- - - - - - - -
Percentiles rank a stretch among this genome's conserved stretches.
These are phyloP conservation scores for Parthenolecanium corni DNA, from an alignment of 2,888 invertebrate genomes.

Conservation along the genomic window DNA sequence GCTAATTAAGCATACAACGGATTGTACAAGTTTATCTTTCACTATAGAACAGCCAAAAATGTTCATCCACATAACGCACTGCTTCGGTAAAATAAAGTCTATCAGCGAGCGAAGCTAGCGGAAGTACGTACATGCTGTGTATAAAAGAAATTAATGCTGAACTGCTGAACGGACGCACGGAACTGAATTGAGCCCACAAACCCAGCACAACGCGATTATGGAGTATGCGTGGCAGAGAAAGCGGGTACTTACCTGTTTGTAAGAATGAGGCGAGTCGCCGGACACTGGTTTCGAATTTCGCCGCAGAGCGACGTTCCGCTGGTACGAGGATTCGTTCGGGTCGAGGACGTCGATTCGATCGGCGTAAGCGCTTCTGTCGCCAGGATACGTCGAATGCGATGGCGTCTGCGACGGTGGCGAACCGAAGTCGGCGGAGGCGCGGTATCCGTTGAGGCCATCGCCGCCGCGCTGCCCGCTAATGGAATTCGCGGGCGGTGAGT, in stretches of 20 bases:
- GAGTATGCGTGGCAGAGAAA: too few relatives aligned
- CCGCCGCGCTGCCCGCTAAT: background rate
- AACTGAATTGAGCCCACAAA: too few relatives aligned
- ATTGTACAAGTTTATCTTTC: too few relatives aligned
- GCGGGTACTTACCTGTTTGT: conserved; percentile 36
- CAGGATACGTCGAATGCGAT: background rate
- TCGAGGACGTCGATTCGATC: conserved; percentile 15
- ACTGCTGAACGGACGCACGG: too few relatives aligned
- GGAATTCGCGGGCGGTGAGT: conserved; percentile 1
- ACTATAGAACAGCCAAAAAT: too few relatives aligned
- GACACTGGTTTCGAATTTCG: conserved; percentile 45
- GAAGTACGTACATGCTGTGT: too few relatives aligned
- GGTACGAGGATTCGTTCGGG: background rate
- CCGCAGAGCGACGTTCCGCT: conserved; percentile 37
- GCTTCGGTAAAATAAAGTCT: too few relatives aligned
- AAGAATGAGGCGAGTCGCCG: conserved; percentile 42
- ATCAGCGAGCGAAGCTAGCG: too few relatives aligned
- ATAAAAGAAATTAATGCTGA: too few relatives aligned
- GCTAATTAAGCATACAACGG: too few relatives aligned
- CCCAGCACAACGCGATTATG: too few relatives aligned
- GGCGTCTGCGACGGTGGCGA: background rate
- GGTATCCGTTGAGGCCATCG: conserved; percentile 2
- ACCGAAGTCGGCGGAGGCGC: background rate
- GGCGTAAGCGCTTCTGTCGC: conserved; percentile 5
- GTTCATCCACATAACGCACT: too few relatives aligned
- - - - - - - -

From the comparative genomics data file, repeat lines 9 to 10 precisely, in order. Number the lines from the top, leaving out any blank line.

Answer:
- CAGGATACGTCGAATGCGAT: background rate
- TCGAGGACGTCGATTCGATC: conserved; percentile 15